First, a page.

Felker, et al. v. American Airlines, et al., is a class action which Ms. Ford  represented a pension plan and the sponsors and trustees of the plan. The case involves a claim of breach of fiduciary duty and a demand for increased benefits by all beneficiaries.The case was resolved by summary judgment in favor of the plan. It is now on appeal. (Federal District Court, Northern District of Texas.)

Courtney v. American Airlines, et al. was a pending class action in which Ms. Ford represented a long-term disability plan and its sponsors and trustees.  The case involved a claim for breach of fiduciary duty and a demand for a distribution of plan assets by all plan participants.  It settled before trial on terms favorable to the plan. (Federal District Court, Northern District of Texas.)

     El Capital Development v. Carpenters Southern California Administrative Trust, in which Ms. Ford, representing a real property development company, successfully challenged the California mechanics lien statute used to collect employee benefit fund contributions on the grounds of preemption by federal law. (California Court of Appeals and California Supreme Court.)

    Hydrostorage v. Boilermakers JATC, in which Ms. Ford, representing a nationwide construction company, successfully challenged the California statutes making participation in union sponsored apprenticeship programs mandatory on public works projects. (Federal District Court Northern California and Ninth Circuit Court of Appeals.)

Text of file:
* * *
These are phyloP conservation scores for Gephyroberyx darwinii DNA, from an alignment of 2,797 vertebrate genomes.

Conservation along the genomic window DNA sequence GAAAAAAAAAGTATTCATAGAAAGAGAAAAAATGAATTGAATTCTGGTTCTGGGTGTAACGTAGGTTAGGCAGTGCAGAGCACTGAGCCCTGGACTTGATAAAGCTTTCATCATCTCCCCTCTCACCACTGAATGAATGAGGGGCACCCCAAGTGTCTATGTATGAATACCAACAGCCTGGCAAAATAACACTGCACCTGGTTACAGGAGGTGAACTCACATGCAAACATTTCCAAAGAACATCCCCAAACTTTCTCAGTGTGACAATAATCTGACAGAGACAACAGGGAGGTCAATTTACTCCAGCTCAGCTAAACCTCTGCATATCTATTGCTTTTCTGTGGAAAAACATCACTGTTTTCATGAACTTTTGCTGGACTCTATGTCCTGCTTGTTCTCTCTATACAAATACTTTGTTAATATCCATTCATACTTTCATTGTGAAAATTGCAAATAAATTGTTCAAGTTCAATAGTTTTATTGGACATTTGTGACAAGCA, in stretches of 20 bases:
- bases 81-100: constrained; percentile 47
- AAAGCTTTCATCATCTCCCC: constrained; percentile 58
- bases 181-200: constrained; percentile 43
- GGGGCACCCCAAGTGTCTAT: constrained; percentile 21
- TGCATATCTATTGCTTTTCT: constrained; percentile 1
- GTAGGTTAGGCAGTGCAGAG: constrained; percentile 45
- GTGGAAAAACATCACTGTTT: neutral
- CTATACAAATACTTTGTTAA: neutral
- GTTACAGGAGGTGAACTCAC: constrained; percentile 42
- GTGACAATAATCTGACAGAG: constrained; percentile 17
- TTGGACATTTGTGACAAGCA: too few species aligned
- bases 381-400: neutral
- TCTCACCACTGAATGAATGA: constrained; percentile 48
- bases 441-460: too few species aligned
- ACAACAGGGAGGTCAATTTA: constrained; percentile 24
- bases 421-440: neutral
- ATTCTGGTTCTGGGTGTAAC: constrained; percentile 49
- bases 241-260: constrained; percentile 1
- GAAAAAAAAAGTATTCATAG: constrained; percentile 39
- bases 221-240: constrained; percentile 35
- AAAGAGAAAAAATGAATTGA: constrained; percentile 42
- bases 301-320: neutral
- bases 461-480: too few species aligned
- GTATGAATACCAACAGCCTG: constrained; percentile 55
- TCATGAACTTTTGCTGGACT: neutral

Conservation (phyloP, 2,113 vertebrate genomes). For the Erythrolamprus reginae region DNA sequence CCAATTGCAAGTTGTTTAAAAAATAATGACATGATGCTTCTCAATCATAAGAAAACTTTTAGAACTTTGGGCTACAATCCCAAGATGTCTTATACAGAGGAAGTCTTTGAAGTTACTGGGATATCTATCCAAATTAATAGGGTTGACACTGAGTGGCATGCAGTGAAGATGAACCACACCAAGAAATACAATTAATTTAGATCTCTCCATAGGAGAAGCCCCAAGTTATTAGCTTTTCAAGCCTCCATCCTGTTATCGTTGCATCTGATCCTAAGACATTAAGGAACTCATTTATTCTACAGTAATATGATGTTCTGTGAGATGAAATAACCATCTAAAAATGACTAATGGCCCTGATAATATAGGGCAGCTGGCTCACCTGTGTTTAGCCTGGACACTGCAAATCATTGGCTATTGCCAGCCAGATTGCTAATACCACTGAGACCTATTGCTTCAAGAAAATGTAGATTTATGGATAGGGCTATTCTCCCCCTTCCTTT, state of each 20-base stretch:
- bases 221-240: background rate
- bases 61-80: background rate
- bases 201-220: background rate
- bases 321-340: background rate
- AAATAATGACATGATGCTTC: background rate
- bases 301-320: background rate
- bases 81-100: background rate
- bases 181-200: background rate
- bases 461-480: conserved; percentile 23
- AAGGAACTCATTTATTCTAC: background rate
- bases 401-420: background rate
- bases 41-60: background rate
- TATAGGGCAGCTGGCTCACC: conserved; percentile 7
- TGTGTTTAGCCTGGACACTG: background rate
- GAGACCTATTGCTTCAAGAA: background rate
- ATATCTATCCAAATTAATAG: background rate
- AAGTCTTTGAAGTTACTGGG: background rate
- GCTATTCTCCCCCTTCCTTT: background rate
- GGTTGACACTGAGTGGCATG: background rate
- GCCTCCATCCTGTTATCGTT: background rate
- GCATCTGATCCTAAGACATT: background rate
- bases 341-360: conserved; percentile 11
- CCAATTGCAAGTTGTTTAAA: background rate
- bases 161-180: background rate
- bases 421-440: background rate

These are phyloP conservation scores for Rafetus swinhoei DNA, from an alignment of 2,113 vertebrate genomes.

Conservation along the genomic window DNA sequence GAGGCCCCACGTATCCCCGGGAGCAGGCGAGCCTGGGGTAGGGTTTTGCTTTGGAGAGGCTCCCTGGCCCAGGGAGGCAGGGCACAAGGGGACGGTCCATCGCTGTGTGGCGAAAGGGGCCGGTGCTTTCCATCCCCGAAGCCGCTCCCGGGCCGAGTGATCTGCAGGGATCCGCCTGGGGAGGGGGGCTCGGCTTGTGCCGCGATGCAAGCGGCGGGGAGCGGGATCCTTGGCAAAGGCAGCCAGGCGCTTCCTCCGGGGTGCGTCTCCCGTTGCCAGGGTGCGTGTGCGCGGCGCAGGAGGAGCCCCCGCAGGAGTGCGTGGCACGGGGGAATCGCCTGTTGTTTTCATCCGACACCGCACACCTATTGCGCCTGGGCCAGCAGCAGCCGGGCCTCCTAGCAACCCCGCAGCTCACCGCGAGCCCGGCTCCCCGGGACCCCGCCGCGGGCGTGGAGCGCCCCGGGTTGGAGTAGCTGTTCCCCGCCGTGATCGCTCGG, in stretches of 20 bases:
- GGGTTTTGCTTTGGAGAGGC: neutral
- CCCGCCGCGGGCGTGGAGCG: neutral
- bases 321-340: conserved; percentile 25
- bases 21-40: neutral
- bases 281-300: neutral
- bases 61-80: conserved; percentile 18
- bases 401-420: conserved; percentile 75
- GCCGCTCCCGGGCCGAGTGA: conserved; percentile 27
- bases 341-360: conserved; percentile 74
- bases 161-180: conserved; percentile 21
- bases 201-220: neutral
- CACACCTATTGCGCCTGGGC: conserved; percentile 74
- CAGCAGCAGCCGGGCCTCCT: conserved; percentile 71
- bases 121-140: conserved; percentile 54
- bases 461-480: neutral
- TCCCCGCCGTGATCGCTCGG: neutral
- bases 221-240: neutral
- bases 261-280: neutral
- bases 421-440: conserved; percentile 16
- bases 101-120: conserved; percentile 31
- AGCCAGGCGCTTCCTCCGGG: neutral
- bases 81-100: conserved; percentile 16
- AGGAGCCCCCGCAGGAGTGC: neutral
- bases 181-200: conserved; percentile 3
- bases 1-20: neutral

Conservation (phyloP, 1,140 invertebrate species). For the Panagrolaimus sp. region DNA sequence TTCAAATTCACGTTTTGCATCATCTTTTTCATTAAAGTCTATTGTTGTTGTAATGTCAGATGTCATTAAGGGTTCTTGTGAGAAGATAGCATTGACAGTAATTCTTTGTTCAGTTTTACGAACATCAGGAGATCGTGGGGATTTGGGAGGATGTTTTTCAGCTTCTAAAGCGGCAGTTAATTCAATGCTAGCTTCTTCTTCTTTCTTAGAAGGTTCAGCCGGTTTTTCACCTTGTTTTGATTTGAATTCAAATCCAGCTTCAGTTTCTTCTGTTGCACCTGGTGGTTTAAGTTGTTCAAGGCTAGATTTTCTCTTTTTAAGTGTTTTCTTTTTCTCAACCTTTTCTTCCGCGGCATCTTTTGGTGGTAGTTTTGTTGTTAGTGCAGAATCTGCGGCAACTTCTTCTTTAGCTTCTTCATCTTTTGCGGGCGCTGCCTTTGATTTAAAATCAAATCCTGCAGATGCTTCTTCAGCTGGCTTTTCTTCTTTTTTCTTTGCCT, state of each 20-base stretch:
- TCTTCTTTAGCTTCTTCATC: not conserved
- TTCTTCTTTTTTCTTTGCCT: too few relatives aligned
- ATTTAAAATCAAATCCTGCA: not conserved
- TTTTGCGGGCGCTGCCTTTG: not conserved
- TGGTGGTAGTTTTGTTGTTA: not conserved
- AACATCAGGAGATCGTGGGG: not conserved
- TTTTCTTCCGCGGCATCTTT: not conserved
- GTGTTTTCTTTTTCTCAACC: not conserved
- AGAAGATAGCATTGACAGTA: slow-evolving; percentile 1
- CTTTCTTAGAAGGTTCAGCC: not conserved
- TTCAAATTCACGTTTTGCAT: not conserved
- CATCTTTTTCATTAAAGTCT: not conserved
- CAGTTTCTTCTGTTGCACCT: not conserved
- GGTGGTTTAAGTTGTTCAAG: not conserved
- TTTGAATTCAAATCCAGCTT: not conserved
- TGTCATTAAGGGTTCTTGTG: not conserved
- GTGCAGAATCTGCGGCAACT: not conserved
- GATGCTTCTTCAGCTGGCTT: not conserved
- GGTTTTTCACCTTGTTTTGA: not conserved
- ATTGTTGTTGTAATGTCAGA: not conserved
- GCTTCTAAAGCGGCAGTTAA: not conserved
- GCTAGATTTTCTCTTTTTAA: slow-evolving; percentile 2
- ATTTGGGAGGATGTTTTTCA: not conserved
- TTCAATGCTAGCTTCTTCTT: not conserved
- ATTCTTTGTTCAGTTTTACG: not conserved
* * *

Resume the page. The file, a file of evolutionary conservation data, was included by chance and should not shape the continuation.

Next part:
Roofing Services v. Roofers JATC, in which Ms. Ford, representing a union sponsored apprenticeship program, successfully defended an antitrust claim by a nonunion employer.  The complaint was dismissed immediately after it was filed on a motion filed on behalf of the JATC. (Federal District Court.)

    Brennan, et al. v. Gann, et al., in which Ms. Ford successfully represented a manufacturing company in litigation claiming breach of fiduciary duty against an outside consultant hired to assist with management of its pension plan who had made secret profits from dealings with fund assets and embezzled from the fund. (Federal District Court., Northern California)

Deardon v. Unocal, in which Ms. Ford, representing the pension plan for Unocal, successfully defended a breach of fiduciary duty claim that a plan amendment offering early retirement to members of middle and upper management discriminated against lower level workers in violation of ERISA. (Federal District Court